Ron Paul and Mike Gravel are the dark horses of their respective parties. They raise a ruckus during debates and forums, they hold radical positions at odds with their parties' leadership, and they poll very low (Paul polls between one and three percent in all national polls; Gravel polls even lower). Not surprisingly, news coverage of them is scarce. So fired-up, web-savvy voters, tired of gatekeepers failing to mention more than half of debate participants in their post-mortems, are trying to influence media coverage and public opinion in the most straightforward way they know -- by writing and editing Wikipedia entries and Digging sympathetic news articles. The result is that 11 out of the 15 articles on <a href="http://digg.com/2008_us_elections">Digg's election page</a> are about <a href="http://en.wikipedia.org/wiki/Ron_paul">Ron Paul</a>, and his Wikipedia entry is <a href="http://en.wikipedia.org/w/index.php?title=Ron_Paul&action=history">edited dozens of times a day</a>.
Now new numbers from Compete.com show that the top two presidential candidates on Wikipedia are – you guessed it – the low-polling Ron Paul and Mike Gravel (candidates are ranked according to number of article readers, minutes spent on article, percent also visiting candidate’s site, and a few other metrics). While Compete’s Matt Pace says that “The results might come as a surprise to those accustomed to seeing the party front runners capturing all of the headlines,” they weren’t that surprising to me.
This is a trend that’s been affecting news coverage as well presidential politics. In the immediate aftermath of the shootings at Virginia Tech this past spring, the most reliable source for up-to-date information was Wikipedia, so much so that even journalists used it as a source. Noam Cohen of the New York Times counted contributions from over 2,074 editors which resulted in a polished, detailed article on the massacre, with more than 140 separate footnotes, as well as sidebars that profiled the shooter, Seung-Hui Cho, and gave a timeline of the attacks. There were 750,000 visits to the page in the two days after the shootings, and it became a vital resource for anyone paying attention to the tragedy, since it was sure to be more up-to-date, and more open to fixes and edits, then anything produced by a traditional news organization.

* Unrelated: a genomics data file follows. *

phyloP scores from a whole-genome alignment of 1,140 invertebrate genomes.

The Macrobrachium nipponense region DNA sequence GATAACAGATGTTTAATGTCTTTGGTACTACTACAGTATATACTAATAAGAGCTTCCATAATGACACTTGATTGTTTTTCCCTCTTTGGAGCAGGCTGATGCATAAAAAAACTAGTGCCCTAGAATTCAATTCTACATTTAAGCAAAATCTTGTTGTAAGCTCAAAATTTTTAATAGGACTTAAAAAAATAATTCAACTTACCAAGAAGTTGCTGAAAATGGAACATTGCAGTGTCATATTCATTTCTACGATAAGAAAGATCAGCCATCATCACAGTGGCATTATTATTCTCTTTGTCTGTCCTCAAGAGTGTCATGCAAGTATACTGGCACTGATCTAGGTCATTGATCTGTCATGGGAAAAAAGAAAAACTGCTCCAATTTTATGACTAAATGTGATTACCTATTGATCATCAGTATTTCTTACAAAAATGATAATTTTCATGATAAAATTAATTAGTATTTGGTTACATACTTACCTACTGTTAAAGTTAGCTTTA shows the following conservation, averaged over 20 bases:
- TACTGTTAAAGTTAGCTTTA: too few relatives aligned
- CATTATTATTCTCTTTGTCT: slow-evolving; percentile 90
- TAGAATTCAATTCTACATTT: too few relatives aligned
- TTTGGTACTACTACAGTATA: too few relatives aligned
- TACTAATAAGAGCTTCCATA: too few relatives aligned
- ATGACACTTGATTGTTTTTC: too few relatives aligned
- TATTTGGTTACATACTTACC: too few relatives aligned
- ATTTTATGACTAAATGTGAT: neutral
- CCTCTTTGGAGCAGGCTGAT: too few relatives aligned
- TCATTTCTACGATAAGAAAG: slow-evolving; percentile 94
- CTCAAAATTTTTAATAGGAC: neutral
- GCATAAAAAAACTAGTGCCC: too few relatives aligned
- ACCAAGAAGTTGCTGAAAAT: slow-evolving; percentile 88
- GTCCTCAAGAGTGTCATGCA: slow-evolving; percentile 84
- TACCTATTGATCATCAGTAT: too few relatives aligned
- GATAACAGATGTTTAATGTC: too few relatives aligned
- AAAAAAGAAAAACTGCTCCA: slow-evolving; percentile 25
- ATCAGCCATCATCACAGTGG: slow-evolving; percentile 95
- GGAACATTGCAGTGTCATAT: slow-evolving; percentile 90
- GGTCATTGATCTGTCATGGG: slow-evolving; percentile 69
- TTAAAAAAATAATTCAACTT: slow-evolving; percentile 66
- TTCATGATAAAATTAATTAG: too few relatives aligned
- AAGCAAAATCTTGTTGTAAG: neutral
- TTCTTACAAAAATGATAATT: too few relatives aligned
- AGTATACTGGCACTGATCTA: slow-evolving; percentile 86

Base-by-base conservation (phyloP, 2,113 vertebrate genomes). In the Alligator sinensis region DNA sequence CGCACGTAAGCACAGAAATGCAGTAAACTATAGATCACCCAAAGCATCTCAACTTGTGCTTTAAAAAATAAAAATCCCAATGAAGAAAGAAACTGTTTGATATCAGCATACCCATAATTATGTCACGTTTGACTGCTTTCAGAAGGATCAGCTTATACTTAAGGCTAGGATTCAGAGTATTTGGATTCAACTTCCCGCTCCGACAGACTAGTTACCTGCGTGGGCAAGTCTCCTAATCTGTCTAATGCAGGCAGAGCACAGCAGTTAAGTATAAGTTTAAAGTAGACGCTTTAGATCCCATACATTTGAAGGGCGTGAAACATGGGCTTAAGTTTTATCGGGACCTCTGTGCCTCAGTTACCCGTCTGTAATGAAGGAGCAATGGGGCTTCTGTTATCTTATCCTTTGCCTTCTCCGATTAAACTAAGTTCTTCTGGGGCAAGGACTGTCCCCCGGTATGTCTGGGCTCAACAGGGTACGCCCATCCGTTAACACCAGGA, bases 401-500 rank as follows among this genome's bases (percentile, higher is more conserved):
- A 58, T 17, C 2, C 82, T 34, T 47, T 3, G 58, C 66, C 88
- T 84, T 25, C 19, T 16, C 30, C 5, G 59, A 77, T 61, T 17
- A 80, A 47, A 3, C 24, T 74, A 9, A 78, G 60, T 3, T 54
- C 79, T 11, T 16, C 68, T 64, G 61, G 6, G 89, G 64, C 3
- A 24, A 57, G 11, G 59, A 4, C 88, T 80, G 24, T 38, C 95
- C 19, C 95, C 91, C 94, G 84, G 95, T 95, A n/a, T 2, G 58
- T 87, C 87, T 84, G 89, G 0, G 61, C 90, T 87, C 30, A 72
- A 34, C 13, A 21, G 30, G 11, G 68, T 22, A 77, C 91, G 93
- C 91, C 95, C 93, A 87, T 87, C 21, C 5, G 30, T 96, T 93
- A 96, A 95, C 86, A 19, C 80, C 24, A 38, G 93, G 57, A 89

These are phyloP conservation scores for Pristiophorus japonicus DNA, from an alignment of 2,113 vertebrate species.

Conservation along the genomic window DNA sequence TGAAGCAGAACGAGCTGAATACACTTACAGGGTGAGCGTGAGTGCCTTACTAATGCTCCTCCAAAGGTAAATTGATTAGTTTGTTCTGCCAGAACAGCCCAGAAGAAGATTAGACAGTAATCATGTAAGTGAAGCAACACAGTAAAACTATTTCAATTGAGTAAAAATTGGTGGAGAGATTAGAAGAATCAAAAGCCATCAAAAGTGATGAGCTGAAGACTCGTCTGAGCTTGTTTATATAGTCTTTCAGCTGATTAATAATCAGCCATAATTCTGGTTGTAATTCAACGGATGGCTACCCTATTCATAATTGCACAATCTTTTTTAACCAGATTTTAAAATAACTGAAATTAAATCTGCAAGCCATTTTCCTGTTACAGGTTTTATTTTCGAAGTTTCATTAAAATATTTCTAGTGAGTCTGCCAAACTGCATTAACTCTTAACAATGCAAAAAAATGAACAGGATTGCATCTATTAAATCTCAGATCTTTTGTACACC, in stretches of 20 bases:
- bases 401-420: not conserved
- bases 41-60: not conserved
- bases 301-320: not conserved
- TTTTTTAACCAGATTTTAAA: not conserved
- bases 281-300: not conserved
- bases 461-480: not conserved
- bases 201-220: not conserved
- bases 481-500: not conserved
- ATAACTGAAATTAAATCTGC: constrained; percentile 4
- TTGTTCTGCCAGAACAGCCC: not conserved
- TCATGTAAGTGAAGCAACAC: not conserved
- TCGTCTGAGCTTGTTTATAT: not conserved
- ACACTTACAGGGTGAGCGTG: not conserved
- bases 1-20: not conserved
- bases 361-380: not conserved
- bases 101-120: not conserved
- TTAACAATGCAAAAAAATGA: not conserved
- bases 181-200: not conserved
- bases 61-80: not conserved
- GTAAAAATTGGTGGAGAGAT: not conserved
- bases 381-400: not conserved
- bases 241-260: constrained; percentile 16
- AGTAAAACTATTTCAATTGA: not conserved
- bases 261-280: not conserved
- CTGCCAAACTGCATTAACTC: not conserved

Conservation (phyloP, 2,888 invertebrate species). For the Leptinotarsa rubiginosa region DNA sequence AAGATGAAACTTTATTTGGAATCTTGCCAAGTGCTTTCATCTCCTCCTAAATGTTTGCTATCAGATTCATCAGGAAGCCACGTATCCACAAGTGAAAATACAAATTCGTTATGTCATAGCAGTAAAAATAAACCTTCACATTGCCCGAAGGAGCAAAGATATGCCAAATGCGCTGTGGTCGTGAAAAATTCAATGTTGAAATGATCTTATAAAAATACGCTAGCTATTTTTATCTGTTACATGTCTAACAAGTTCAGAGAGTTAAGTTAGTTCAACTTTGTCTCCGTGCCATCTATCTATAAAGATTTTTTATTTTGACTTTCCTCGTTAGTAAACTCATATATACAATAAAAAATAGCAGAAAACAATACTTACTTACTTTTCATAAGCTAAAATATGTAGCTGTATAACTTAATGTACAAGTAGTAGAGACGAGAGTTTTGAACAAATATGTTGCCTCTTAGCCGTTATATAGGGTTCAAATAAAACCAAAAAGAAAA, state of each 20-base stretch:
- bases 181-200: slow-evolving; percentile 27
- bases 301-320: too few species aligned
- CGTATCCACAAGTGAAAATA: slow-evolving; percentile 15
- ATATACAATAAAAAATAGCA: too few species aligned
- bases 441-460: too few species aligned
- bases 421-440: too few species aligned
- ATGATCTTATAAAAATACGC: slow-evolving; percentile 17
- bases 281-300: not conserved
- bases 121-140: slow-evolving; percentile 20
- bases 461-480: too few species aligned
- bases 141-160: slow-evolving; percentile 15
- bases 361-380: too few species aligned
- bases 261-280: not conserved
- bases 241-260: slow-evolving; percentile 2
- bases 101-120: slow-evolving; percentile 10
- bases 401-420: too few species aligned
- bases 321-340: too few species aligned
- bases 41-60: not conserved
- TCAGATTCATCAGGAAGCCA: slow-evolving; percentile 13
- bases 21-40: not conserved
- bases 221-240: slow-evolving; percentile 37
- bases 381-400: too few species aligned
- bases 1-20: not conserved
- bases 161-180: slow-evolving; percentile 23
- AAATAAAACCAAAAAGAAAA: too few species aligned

Because of this and other incidents, Wikipedia has been transformed from an ever-growing reference book into a ever-updating news source. Meanwhile, in the 2008 election mainstream media sources have already decided that the only two, and sometimes three, contenders from either party are worthy of mention. Articles following debates discuss foreign policy tiffs between Barack Obama and Hillary Clinton, or whether Mitt Romney or Rudy Giuliani has flip-flopped more on social issues. Now Fred Thompson – with his TV-star appeal, folksy charm, and on-camera comfort – is the latest infatuation.
Meanwhile folks like Mike Huckabee, Mike Gravel, and Dennis Kucinich are often completely ignored. And then there’s Ron Paul, who’s inspired comparisons to Howard Dean in 2004 for the passionate online support he continues to receive.
It’s always amazing to watch a computer application designed for one thing get used for something completely different (see Twitter), and that’s often how innovation happens. What’s interesting about the candidates’ entries in Wikipedia is how a site that was originally designed to be a community-generated encyclopedia has become not only a news source, but a rallying point for grassroots political partisans. It’s as if the Encyclopedia Britannica included community-edited versions of Thomas Paine’s pamphlets in every new edition. The encyclopedia has become its own medium.